Suneeta Rao’s new single Vaada Karo came out between the recent cyclones on the western and eastern coasts – an unplanned and yet aptly timed release for a song that talks about climate change.
The 54-year-old singer wrote the lyrics to a melody Dhruv Ghanekar had composed 11 years ago, when she was pregnant with her daughter. “I woke up thinking, what kind of world are we leaving for our children?” Rao told Scroll.in.
The track features percussion by the band Dharavi Rocks. There’s a Hindi rap break by Balaji Devendra aka Crazy B.
The video will be act as a fundraiser for the non-profit organisation ACORN Foundation, which works with residents of Mumbai’s Dharavi area.
Rao’s voice is as sharp as it was in her Paree Hoon Main days 30 years ago. Vaada Karo is Rao’s latest contribution to socially relevant music. Her 2008 song Sun Zara dealt with empowering the girl child. She has been involved with ACORN Foundation for several years.
Rao’s career as an Indipop icon emerged from her early training in Carnatic music, Bharatnatyam and ballet as well as stage appearances and modelling assignments.
A strong influence was her mother, the classical singer Komala Sista Rao. Suneeta Rao has been sharing recordings of her mother’s ghazals on YouTube. She also manages a Facebook page about Sista Rao’s work as a musician.
“The little classical training I received was because of her insistence,” Suneeta Rao said. “She said even though I was doing pop music I had to have a basic foundation in classical singing to sound authentic. Most of the songs in my albums Talaash and Indian Girl were raag-based and all of it was from my mother’s vast repertoire of bandishes. For example, Hoton Ka Pyala from Talaash and Lage More Nain from Indian Girl.”
Rao got her break as a singer in 1989 when composer Louiz Banks introduced her in the television programme Pop Time. Banks composed the funk-and-disco-themed songs for her debut album Suneeta Senorita released that year.
It was the Lesle Lewis-composed Paree Hoon Main from Dhuan in 1991 that put her on the map. In contrast to Suneeta Senorita, featuring funk, disco, and Latin pop influences, the songs on Dhuan were mellow and pensive.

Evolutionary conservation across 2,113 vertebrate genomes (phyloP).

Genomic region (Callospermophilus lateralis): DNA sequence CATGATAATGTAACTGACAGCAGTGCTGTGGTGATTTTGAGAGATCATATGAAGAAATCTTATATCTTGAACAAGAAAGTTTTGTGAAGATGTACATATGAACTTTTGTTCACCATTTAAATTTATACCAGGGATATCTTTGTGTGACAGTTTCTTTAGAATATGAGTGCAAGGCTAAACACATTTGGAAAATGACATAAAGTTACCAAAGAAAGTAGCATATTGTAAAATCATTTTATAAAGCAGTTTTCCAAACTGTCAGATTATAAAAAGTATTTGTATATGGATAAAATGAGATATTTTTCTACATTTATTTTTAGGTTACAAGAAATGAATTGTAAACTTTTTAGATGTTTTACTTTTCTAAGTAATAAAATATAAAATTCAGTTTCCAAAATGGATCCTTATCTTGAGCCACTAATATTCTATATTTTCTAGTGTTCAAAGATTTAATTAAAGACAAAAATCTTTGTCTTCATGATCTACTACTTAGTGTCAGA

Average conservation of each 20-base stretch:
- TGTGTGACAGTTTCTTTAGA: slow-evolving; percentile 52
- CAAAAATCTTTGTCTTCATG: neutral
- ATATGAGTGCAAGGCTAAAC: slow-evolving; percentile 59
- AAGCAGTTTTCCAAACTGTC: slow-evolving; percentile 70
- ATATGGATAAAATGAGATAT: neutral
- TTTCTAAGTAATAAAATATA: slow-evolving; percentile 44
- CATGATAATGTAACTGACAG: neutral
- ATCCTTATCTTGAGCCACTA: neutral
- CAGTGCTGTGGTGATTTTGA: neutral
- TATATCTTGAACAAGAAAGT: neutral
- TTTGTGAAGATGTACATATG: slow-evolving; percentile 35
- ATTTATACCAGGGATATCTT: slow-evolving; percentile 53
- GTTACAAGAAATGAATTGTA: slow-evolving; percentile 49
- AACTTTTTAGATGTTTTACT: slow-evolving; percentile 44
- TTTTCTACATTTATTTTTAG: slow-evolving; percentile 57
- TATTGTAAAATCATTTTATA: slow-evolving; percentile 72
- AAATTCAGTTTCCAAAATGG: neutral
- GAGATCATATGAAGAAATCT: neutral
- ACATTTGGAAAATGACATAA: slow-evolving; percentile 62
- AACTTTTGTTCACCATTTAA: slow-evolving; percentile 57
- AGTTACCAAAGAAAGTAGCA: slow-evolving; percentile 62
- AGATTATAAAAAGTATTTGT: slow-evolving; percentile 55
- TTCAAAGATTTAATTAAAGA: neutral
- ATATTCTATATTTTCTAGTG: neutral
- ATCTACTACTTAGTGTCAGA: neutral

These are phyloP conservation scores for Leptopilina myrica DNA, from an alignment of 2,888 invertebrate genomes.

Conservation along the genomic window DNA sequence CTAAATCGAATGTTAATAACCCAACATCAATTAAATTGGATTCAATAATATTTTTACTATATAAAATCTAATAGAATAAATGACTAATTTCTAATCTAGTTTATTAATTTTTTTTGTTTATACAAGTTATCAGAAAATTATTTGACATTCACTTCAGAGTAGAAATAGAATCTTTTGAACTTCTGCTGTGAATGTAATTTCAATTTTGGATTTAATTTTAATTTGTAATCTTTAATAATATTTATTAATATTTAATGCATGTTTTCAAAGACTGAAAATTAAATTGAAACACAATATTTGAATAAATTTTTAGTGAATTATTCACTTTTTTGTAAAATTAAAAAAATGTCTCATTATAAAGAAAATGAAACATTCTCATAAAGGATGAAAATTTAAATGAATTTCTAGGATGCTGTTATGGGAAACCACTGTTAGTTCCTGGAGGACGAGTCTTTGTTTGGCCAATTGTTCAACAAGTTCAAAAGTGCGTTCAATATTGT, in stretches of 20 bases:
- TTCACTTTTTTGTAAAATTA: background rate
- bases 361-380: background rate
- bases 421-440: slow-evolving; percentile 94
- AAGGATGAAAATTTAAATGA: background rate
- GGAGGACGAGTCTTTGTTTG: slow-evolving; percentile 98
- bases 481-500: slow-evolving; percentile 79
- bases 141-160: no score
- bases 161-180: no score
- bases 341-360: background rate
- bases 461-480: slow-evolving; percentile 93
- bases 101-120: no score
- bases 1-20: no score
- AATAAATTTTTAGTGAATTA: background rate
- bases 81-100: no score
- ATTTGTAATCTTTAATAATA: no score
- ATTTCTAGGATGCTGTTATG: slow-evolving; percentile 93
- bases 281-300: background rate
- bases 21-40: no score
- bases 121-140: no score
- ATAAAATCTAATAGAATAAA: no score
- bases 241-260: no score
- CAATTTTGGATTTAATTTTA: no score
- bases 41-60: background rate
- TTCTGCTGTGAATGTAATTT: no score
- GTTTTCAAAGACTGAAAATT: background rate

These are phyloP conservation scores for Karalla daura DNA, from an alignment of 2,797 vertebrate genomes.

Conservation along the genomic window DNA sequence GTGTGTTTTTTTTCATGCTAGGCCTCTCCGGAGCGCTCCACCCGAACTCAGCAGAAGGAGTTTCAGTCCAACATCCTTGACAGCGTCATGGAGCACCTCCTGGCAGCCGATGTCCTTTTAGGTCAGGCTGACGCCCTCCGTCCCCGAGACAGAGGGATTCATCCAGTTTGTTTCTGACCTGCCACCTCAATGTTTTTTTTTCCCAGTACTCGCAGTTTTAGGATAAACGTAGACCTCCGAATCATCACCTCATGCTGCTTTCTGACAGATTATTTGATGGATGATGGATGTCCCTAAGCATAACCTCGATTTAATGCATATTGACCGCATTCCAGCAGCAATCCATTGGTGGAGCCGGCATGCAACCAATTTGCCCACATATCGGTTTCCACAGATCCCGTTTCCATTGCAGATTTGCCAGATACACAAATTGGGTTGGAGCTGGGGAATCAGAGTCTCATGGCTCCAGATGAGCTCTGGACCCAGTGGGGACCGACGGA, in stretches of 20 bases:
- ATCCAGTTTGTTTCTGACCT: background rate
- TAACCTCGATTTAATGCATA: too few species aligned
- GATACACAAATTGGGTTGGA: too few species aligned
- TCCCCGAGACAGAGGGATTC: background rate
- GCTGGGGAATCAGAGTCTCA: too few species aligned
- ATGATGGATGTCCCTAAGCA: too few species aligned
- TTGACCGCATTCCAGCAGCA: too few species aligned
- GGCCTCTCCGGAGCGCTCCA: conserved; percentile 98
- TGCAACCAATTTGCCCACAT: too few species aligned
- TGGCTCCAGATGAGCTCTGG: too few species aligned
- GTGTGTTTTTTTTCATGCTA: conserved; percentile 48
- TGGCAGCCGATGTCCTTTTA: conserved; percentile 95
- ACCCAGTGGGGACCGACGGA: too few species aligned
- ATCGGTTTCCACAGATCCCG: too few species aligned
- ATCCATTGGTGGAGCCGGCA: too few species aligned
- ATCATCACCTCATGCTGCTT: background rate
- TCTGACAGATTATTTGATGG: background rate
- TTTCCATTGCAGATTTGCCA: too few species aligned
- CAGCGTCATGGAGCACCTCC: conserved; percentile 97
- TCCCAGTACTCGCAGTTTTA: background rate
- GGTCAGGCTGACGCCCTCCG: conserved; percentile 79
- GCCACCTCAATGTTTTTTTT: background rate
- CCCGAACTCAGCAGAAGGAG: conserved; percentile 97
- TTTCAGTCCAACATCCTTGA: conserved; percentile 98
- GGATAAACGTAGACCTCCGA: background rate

The song was released “at a time in my life when I was doing a lot of introspection”. Rao said. “I was 23 years old, a feisty adolescent full of questions about life, and already starting to experiment with fusion.” Her newfound love for blues and rock artists such as Rock Machine [later called Indus Creed] also influenced the album.
Rao felt that Dhuan, about smoking and drug addiction, rather than Paree Hoon Main, would be the chart topper. “Even Parwana Deewana with its subtle blend of sitar, tabla, and rock drums was a favourite of mine,” she said. “But destiny willed otherwise, and I’m not complaining.”
The music video by Ram Madhvani, shot in St Xavier’s High School and a bungalow in Bandra in Mumbai, features Rao alongside a young girl and her teacher. The video isn’t about child abuse, as internet detectives claim.
Rather, it’s a “simple song about the beauty and ethereal qualities of a woman and the innocence that remains through her life”, Rao said. “The video had a small hint at a story of a little girl who had a crush on her professor, like all little girls do.”
Rao self-funded the video, which cost Rs 3 lakh, by “begging and borrowing and ultimately being sponsored partly by Colgate and partly by my uncle [advertising executive] Bobby Sista, to whom I will be eternally grateful”.
She mailed the video tape herself to MTV’s Singapore headquarters. “The record company had no intention at the time to spend any money on making the video,” she recalled. “I did it all myself.”
Follow-up albums, starting with Talaash in 1996, brought Rao’s dancing skills to the foreground. Its popular track Kesariya blended Rajasthani folk with synth-pop. The song emerged from a trip by composer Ranjit Barot to Rajasthan and was inspired by a rhyme sung by local children.
Another hit was Chhoti Chhoti Baatein. Composed by the bassist Raju Singh, the song’s prominent bassline makes it ripe for a rock cover, an idea Rao said she will be considering.
Why did the Indipop success not lead to a playback career, a route taken by several pop artists at the time?
“To be honest, it was a conscious choice to focus on original Indipop music,” Rao said. She did sing a few film songs for Anand-Milind, Anu Malik, Viju Shah and Bappi Lahiri. An early collaboration was with AR Rahman for the Tamil film May Madham (1994).
Independent pop offered Rao “much more freedom to grow musically which was fabulous for a young girl like me with a different voice and different aspirations”, she observed. “I was simultaneously doing music theatre and applying abroad for further studies as well, and due to the increasing number of shows I often could not make it when called back for recordings. But one has to make choices and sometimes things are not in one’s hands. I would have loved to sing more songs in films, especially later on when the industry opened up and became more open to voices like mine.”
Despite the challenges of building a career away from Bollywood, Rao is proud to have “managed to perform consistently over 25 years and carve a niche for myself”.
She added, “To be called a popstar for me is the ultimate compliment, and I hope it will encourage others to present themselves with their own individuality.”
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